Mercantile trade was at the heart of British prosperity and overseas interests from the 18th to the 20th centuries. By the 18th century Britain had become the greatest European power in the East. This success was predominantly bound up with the government-licensed British East India Company, which had become the leading trading and political force in India.
In the late 18th century attempts were made to establish official relations with China by Lord George Macartney. The lavish embassy sent to Beijing as part of this British Government-backed mission was interpreted as humble tribute-bearing by the Chinese. The response to George III from the Qianlong Emperor noted that trade was out of the question, since Britain possessed nothing for which China had the slightest need. There were, however, many Chinese traders who were prepared to do business unofficially with foreigners. The trade in opium from India, the Opium War and ensuing British military expedition in 1840 resulted in the Qing government ceding compensation, Hong Kong Island and the opening of five ports to British traders. Twenty million people died in the bloody Taiping Rebellion in southern China, a massive civil war against the ruling Manchu-led Qing dynasty, which lasted from 1850 to 1864. Invasion by Japan in the late 19th century and the Boxer Rebellion of 1900 left the Qing dynasty severely weakened. A Chinese army rebellion in Wuchan sparked a series of mutinies culminating in the formation of the Republic of China in 1912, which would last in a series of guises until 1949. The last emperor, Puyi, was allowed to remain living in the Forbidden City in Beijing. The formation of the Chinese Republic brought to an end the Qing Dynasty and 2000 years of imperial rule.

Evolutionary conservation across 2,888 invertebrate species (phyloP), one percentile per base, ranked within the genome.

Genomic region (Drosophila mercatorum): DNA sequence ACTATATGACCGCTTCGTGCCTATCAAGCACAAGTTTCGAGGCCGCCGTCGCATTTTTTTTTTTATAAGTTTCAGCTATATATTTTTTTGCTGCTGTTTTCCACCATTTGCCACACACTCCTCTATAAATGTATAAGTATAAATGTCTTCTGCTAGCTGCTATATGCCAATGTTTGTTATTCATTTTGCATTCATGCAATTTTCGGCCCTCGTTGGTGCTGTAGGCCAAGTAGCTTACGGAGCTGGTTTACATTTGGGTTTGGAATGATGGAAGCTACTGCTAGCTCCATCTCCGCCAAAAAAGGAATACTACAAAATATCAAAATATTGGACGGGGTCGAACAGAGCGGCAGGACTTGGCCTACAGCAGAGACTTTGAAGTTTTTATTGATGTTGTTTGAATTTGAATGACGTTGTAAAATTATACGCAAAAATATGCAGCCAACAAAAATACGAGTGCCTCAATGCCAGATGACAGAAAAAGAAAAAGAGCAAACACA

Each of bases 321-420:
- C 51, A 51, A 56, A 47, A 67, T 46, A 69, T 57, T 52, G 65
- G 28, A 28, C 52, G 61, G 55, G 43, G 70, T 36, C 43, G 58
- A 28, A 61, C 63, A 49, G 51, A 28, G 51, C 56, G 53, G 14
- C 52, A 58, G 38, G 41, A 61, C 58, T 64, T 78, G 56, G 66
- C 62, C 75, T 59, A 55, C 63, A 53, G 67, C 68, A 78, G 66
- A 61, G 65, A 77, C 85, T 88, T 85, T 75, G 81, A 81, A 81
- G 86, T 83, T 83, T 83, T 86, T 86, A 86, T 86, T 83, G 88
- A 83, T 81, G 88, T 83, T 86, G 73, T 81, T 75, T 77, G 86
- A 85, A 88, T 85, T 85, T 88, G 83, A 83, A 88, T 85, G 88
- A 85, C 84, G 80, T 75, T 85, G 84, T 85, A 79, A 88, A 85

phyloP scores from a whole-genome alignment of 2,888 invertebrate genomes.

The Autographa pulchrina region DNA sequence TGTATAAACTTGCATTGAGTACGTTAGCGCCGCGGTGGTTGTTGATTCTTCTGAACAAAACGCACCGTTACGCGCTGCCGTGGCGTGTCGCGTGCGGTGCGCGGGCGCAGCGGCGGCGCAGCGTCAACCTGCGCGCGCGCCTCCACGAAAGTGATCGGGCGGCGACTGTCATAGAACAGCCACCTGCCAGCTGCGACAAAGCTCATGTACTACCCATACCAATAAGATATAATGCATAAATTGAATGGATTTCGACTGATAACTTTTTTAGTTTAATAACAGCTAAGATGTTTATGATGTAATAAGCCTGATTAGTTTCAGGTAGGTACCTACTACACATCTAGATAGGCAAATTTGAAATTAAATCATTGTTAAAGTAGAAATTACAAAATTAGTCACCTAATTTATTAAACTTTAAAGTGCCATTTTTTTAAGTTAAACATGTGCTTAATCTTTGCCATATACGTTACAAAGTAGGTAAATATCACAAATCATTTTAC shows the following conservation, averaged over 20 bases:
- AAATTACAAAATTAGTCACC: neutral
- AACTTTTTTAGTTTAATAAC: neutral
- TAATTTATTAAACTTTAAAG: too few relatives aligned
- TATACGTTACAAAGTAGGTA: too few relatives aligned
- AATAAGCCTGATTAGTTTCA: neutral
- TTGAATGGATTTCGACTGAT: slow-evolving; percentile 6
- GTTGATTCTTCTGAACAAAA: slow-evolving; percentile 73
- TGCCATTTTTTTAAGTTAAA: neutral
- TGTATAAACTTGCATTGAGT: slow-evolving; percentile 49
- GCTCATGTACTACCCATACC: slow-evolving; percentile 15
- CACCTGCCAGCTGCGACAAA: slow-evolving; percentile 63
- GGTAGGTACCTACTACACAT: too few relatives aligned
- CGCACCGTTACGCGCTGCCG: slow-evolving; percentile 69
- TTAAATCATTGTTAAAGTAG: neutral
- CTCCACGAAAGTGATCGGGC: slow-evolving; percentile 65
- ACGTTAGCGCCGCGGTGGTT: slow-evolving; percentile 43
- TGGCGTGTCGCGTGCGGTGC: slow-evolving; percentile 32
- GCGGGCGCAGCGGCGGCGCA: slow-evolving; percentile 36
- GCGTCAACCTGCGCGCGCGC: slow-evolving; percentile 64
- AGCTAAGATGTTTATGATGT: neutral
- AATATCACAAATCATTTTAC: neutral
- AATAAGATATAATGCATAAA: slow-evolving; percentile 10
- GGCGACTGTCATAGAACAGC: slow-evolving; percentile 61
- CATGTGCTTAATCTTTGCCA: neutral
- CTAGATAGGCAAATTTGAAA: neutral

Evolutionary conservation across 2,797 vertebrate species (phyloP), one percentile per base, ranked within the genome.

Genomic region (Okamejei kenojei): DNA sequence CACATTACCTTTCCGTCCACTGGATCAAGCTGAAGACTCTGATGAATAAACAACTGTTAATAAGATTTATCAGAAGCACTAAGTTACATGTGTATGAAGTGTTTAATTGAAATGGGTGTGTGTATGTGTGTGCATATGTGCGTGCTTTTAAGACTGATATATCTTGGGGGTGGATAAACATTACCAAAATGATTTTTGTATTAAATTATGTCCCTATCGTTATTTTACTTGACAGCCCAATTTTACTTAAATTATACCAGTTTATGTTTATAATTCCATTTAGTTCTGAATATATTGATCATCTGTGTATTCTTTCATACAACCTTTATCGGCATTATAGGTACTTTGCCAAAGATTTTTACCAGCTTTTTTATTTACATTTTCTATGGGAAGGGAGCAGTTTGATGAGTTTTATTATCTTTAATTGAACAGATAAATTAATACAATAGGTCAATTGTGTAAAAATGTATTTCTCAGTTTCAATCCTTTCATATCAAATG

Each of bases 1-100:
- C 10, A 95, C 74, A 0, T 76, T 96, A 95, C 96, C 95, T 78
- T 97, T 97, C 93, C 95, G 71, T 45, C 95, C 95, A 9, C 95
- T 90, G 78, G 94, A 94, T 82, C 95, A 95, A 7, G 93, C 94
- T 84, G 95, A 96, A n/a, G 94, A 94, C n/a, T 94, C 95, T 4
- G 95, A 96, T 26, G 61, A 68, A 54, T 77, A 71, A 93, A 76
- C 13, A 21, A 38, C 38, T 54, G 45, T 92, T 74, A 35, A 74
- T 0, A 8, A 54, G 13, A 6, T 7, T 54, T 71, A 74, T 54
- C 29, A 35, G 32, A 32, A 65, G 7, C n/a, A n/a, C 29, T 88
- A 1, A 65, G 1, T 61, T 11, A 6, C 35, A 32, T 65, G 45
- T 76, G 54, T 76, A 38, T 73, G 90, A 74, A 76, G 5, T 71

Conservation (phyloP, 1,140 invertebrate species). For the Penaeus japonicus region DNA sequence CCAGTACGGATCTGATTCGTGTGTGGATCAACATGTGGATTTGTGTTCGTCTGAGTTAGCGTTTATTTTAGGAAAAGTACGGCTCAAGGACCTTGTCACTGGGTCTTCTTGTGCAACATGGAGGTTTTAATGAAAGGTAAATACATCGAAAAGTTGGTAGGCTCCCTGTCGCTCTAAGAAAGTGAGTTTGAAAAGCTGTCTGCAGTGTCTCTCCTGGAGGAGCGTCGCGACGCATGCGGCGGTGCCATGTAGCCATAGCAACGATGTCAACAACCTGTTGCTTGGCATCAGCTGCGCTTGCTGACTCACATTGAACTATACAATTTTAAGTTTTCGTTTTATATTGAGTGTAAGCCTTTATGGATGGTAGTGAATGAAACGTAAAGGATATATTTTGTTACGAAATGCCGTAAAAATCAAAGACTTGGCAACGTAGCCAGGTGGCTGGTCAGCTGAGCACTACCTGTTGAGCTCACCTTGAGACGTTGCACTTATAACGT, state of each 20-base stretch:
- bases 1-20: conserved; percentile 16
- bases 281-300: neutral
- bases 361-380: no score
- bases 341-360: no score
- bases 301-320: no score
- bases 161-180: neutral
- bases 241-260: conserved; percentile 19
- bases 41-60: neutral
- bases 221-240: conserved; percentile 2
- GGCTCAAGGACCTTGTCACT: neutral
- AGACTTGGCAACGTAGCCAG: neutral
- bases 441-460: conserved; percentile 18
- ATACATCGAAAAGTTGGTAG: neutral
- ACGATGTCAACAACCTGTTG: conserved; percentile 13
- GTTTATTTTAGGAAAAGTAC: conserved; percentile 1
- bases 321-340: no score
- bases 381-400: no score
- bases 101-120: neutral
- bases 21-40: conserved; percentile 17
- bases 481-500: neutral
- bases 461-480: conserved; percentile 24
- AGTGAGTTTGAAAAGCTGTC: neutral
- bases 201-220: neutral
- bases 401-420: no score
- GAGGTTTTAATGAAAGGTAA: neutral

As invasion and revolt continued to blight China during the early 20th century, porcelain of the most extraordinary quality continued to be made in Jingdezhen in the Jiangxi province. Some connoisseurs note this period of porcelain manufacture for its revival in quality, which they attribute to a number of schools and artists that emerged at this time. Chinese porcelain objects from this period often have inscriptions, usually in black enamel, which may include a combination of a poem, a signature or a cyclical date. Private workshops proliferated and flourished. The wares produced imitated designs from earlier periods, interpreting imperial designs to feed demand from American and British collectors like Sir Percival David. David’s collection includes many original examples of Chinese porcelain from the imperial collection, which can be seen at the British Museum in London.
We often discover Republic period Chinese porcelain in Sussex, which is finding increasing favour amongst collectors because of its quality. The early 20th century Chinese famille rose porcelain vase illustrated is from this period. The elongated ovoid body and flared neck are painted to one side with three birds perched on blossoming branches, to the other side with a gathering of children, elders and attendants beneath a pine tree. Note how these decorative panels are surrounded by lines of black text and red seals, typical of the Republic period. The vase is believed to have been painted by two leading artists from Jingdezhen. Measuring 60.5cm high, the vase sold at Toovey’s for £76,000.
Not all Chinese porcelain of this period is so highly valued. The smaller Republic vase shown here, height 17cm, sold for £650. It is enamelled with a riverscape with a fishing boat by an island and has the typical text on the reverse.
This flourishing and revival in Chinese porcelain manufacture in the early 20th century allows us to once again glimpse the energetic and creative gifts of the Chinese people, which has gained them cultural prominence over millennia. Perhaps it is a rediscovery of these gifts which is allowing a revival of Chinese interests in the world today; only this time they are looking out into the world and reacquiring their cultural heritage.
Toovey’s Chinese porcelain specialist, Tom Rowsell, is always pleased to offer advice, whether you are interested in selling or acquiring Chinese objects in this boom market. He can be contacted at our offices.